Pastor Edwin’s bookcase
It’s easiest to write when inspired—by the Holy Spirit, by an event, by illumination from the Scriptures, by something. And what moved me last month was a set of photos from Guatemala (you’ll see the slideshow when you click through to read the full article), especially a very ordinary photo of a simple bookcase.
Rewind to 2008: “They have no study materials.”
Back in 2008 (was it that long ago?), I was invited to be part of a team of teachers going to Guatemala to teach pastors. My topic was hermeneutics (translation: “reading, teaching, and preaching the Scriptures in context”), and I spent a lot of time before the Lord preparing. One day as I was sitting in my small, but book-lined, study, the Holy Spirit whispered to me, “They have no study materials.” I haven’t learned nearly enough over the years, but I have learned not to respond by asking the Omniscient One, “Are You sure?” And He was right, of course. At the two different seminar locations in Guatemala that March, I asked for a show of hands from the pastors and leaders. How many had a Bible commentary? Only a scattering of hands went up. How many concordances? Few hands. Bible dictionary? Fewer hands. I brought that report back to our small fellowship, where we prayed. One member, Al Strickland, couldn’t get it out of his mind. He shared his burden with some men on a church-building missions trip about six months later, and the thousands of dollars needed for the pastors’ study books were pledged before that team returned home. The books were Click here to read on and see the slideshow…
Podcast: Play in new window
Show Notes by Jim Kerwin for Kernels of Wheat Podcast
Episode 021 — Does God Hate Socks?
No, God doesn’t hate socks,
but He has
been blessing our socks off lately!
Because it’s been so long since our last podcast in our continuing study through 1 John, I thought it would be appropriate to give our listeners a rundown (all-too-brief and incomplete) of my missions trip to Guatemala and my ministry trip to Iowa. I’ve been busy — flying 3,800 miles round trip to Guatemala, driving 4,000 miles (Florida and Iowa) — and this week’s trip to Costa Rica (another 4,300 miles) hasn’t even begun (although all the teaching materials are ready and delivered).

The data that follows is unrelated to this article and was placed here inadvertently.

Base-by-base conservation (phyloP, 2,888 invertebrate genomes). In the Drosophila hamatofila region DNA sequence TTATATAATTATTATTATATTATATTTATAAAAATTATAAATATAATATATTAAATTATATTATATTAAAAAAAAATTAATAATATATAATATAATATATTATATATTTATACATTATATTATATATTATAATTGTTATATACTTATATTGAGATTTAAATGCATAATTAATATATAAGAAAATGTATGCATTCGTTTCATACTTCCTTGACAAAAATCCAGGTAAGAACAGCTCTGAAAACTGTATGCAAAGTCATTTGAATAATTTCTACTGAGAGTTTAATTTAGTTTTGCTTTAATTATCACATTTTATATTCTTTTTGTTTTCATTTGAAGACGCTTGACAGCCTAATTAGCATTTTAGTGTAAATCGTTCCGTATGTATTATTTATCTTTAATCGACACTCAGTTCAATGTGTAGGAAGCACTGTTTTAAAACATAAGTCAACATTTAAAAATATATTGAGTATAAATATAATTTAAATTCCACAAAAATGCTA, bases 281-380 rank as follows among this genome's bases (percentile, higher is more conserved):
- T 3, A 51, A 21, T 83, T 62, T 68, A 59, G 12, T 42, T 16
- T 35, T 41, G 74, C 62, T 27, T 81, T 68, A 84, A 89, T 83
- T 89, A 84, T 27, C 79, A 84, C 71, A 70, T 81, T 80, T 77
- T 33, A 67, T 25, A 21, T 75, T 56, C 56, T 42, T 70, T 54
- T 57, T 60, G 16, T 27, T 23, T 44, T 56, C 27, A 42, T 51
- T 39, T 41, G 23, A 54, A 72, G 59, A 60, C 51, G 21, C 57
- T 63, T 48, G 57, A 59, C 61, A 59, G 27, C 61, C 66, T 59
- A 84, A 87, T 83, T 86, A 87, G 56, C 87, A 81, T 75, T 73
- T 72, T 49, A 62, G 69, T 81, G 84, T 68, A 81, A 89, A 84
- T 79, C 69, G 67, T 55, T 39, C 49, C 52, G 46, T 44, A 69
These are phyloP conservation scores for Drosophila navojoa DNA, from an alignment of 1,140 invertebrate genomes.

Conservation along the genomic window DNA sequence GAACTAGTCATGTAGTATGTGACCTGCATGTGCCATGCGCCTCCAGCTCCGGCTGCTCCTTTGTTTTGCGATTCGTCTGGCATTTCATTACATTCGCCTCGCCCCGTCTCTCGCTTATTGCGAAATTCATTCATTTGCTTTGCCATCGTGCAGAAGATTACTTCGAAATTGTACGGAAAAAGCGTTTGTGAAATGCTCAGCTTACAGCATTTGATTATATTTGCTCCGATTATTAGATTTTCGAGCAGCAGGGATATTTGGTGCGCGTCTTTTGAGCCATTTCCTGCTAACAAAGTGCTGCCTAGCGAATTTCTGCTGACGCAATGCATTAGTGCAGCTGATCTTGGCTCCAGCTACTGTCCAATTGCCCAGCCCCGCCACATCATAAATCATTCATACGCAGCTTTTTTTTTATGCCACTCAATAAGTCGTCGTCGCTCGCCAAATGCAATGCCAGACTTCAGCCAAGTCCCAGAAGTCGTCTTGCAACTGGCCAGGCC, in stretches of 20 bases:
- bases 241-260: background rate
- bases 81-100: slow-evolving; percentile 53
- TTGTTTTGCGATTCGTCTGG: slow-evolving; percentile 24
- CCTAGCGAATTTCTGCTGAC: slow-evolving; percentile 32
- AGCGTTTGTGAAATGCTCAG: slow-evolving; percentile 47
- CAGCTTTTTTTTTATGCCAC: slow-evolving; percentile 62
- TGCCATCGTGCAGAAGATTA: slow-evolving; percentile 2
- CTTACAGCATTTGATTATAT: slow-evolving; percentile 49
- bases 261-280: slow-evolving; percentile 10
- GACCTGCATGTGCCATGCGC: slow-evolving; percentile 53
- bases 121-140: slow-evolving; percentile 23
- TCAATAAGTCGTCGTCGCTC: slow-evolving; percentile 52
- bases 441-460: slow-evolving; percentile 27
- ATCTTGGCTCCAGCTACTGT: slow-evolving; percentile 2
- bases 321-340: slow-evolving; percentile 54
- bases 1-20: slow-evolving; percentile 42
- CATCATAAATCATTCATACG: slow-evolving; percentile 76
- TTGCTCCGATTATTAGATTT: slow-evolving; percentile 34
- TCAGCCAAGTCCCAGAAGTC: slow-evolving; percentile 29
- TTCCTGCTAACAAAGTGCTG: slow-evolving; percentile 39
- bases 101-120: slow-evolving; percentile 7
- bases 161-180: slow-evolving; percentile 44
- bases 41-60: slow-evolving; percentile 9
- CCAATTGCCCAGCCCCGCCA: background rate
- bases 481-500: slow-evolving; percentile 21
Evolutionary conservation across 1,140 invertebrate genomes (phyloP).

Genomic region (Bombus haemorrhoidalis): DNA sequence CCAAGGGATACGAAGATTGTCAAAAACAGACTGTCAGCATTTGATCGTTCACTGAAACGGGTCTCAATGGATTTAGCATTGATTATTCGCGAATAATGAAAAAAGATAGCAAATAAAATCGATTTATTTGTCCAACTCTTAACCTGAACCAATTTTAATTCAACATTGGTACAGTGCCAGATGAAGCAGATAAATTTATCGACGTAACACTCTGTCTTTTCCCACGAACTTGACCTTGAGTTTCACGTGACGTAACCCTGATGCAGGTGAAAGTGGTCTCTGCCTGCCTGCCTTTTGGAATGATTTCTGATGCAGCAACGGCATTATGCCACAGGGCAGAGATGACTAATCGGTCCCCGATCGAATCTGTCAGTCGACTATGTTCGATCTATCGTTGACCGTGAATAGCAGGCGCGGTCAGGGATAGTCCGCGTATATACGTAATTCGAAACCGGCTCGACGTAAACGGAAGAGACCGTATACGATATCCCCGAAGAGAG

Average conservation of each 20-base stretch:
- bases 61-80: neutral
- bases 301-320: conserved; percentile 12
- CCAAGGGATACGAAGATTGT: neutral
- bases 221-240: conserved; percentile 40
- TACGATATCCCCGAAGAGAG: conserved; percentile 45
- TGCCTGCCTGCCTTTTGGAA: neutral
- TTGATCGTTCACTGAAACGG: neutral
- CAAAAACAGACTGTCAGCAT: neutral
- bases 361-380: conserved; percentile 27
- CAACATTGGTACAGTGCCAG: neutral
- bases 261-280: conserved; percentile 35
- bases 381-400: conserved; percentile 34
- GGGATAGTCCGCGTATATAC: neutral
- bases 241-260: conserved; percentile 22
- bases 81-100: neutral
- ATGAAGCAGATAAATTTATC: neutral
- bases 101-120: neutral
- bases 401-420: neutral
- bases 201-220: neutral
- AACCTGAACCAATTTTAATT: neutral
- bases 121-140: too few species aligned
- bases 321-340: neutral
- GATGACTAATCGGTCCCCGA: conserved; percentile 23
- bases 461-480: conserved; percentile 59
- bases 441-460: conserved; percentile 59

The last few months have become a kaleidoscope of memories:
Guatemala Diary, Days 4 & 5 — What a Weekend!
Day 4, Saturday 5/12
Not much to report today. Perhaps it’s the quiet before the storm. I spent several hours out on the covered terraza waiting on the Lord and reading in my Bible. I’m glad to be able to spend some “down time” with the family. And this evening we began working on the conversion of Tirsa’s old Asus Eee PC, one of the early, smaller netbooks. It came with Windows XP and it has become useless, either due to “Windows rot” or viruses. She has asked me to convert it to Ubuntu Linux, and I just may try the latest version. That would be a challenge, because this unit only has a 4 Gb “hard drive” (an overglorified SD card) and 512 Mb of RAM, with a very underpowered processor. Tirsa has been working on a “slideshow” for the anniversary tomorrow (on another computer).
Annie Cerritos (Jorge's wife, left) praying with Olga (right) as Olga dedicates her life to Christ
Day 5, Sunday 5/13
Today is the fourth anniversary of the day that Atilio’s church met in their new building for the first time. Strange to say, I remember seeing the building, a concrete shell of a place, on my first visit here in March 2008. How time flies! On that first visit only the Lord would have known that I would be the speaker for this anniversary. With Gladys translating for me, I ministered about the importance of focusing on listening in prayer, rather than speaking.